At the same time, Annanias felt compelled to give because it made him look good and it suggested something about him to his fellow believers that would led to their admiring him. In so doing, his act illustrated his pretension. The term pretense describes our attempt to convey something on the surface that really isn’t in keeping with our true selves. It is our best effort to fool others into believing that we are something that we are not.
Let me be very clear – there is a lot of pretense afloat within Christianity today. And, truth be told, I suspect that all of us, have a degree of pretense in us if we are honest about it.
Yes, I know, there is a lot of pretense in the world. But, the world does not have the expectation of the high standard of Christ connected to it. You and I do. And yet, we are good at playing the game, we are going at acting one way and living another, we are good at talking a good game in an attempt to convince others and maybe out of a desire to even fool ourselves into believing that we are something that we are not.
Yes, our possessions offer us a huge, huge temptation to claim something about ourselves that is not true. We do this often when it comes to promoting our generosity and our charity which in reality is often razor thin not a mile deep. We also do this when we use our possessions to suggest we are important, significant and someone with clout.
But we are also equally good at suggesting our piety; our deep convictions, our strong dedication and our moral fiber are at a much deeper place than they truly are too. This too is a way that being pretentious takes over as the driving force in our lives.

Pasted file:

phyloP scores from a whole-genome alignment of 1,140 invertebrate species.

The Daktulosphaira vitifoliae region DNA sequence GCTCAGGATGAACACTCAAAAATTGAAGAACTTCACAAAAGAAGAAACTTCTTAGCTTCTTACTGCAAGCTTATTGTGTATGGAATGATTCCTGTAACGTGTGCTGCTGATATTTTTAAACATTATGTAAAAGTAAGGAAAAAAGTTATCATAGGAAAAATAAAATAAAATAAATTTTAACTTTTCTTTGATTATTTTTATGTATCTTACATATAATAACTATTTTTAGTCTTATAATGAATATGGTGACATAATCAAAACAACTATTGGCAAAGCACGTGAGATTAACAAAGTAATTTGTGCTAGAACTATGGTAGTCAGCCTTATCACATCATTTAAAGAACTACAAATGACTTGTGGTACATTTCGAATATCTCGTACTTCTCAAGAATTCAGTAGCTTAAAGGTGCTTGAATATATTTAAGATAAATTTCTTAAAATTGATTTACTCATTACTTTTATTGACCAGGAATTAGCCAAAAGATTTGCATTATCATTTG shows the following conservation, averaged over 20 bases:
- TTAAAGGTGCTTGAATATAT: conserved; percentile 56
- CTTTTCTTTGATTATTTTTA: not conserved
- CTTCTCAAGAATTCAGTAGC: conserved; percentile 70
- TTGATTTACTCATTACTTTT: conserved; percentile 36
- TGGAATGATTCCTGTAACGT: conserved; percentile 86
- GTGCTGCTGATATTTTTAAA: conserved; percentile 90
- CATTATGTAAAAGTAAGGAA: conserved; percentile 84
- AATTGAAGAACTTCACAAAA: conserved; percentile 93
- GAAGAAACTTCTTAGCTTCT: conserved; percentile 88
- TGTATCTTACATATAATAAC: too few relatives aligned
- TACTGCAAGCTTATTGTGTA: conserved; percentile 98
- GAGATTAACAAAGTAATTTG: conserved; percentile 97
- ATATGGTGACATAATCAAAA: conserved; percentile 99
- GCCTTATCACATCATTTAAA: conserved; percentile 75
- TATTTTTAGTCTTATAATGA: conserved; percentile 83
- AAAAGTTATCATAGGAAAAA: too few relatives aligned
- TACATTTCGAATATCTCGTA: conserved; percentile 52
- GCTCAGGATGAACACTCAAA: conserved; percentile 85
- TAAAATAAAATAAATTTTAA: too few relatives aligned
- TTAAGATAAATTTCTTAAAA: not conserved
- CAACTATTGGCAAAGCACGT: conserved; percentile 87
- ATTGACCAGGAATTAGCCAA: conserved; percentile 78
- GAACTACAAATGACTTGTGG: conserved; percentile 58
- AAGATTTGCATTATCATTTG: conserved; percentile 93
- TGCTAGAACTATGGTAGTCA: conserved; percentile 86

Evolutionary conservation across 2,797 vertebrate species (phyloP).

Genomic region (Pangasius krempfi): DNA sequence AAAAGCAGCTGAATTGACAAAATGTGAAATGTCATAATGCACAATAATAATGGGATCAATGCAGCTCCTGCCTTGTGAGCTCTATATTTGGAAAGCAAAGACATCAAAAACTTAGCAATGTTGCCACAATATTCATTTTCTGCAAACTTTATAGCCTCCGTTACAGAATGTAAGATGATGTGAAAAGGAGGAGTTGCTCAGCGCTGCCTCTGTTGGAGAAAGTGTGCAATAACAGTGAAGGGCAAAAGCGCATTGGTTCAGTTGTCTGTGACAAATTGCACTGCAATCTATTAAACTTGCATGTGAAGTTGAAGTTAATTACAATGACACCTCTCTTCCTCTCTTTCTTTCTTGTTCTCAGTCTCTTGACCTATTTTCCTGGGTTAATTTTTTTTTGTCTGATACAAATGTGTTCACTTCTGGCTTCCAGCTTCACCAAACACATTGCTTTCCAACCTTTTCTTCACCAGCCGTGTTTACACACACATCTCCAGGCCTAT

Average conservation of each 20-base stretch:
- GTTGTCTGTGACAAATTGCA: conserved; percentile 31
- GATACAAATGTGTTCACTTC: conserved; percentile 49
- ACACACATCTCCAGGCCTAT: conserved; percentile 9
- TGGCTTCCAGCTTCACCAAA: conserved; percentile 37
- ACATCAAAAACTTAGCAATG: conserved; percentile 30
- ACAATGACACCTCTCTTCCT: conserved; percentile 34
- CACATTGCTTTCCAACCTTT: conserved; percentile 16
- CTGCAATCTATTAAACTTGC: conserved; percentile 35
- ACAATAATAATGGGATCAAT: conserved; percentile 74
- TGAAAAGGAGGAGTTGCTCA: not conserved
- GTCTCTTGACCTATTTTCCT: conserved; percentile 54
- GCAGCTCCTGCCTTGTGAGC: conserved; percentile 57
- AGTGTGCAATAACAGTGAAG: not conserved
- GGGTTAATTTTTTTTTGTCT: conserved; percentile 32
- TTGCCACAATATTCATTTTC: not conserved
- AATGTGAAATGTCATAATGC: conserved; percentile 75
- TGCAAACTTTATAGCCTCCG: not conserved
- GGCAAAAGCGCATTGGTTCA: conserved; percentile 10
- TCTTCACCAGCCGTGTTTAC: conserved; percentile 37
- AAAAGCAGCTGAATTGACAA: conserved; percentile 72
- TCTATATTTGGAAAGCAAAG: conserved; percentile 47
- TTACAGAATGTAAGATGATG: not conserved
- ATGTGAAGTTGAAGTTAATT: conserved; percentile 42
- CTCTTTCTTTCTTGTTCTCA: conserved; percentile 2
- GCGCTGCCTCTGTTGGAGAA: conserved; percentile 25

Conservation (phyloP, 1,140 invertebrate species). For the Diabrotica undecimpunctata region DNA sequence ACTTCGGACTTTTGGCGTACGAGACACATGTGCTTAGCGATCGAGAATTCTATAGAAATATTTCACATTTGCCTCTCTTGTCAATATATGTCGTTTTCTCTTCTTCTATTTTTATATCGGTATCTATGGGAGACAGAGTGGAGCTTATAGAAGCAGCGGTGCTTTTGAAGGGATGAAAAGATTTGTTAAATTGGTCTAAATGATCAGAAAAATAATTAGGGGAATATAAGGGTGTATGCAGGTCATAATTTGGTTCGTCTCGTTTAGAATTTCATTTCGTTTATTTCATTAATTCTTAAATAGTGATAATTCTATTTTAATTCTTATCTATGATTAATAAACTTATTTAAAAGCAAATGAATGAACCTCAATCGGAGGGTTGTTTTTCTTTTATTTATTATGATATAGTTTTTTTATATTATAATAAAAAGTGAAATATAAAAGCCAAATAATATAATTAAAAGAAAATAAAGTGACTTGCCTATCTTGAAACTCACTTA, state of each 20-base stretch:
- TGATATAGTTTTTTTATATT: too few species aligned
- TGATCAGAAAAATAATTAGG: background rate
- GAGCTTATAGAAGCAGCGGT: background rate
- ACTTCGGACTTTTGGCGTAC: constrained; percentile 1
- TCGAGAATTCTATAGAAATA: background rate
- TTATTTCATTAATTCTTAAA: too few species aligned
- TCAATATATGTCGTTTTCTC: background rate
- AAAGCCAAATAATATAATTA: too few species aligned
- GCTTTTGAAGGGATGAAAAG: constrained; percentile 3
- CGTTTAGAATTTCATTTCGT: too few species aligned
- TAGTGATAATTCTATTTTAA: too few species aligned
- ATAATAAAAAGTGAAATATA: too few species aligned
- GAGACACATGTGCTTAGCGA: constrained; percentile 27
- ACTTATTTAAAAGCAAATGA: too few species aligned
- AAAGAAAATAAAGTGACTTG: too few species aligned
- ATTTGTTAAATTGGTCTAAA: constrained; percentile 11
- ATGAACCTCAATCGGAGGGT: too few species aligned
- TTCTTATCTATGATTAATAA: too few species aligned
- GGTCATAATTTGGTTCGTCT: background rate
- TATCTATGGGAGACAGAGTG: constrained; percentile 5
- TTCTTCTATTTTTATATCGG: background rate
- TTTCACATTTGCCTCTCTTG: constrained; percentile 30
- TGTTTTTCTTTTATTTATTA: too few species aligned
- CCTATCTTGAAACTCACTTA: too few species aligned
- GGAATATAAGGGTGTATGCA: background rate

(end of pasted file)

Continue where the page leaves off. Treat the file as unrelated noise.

After all, Annanias’ stinginess was only part of the issue. The bigger issue was the fact that he tried to suggest something else was afoot. In the end, Luke is clear with Annanias, and incidentally also with his wife, who as an accomplice was also guilty (which is a sermon for another day). What Luke wants them both to understand is that they may have been able to succeed in fooling their fellow churchgoers but they could not succeed in fooling God?
There is an interesting story about the comic legend Charlie Chaplin that comes from the days when the film superstar of the black and white era was at the height of fame. One day, Chaplin was walking down a San Francisco street and passed by an establishment that was hosting a “Charlie Chaplin Look Alike Contest”. Chaplin, assuming he had a distinct advantage over the competition signed up and walked right on in. The unexpected part of the story is not the fact that the real Charlie Chaplin showed up and won his own contest. But, rather, the unexpected part is that the real Charlie Chaplin showed up and didn’t make it past the preliminary round. The judges chose someone else as the person who most resembled Chaplin even though the real person was right in front of them. (listverse.com; 10 Famous People Who Could Not Impersonate Themselves, Karl Smallwood, August 27, 2013)
Here is the point. Others may not be very savvy when it comes to identifying our true selves. We may succeed in convincing them that we are a lot more spiritual than we really are, or, we may struggle to convince them that our faith has any authenticity to it whatsoever.
Yet in the end, what really matters is what we know deep down inside about what and ourselves our real motives truly are. We know our true nature and beyond that, God is never fooled.
Without question – if God saw us lined up against nine imposters – God would choose the real you or the real me each and every time. Amen.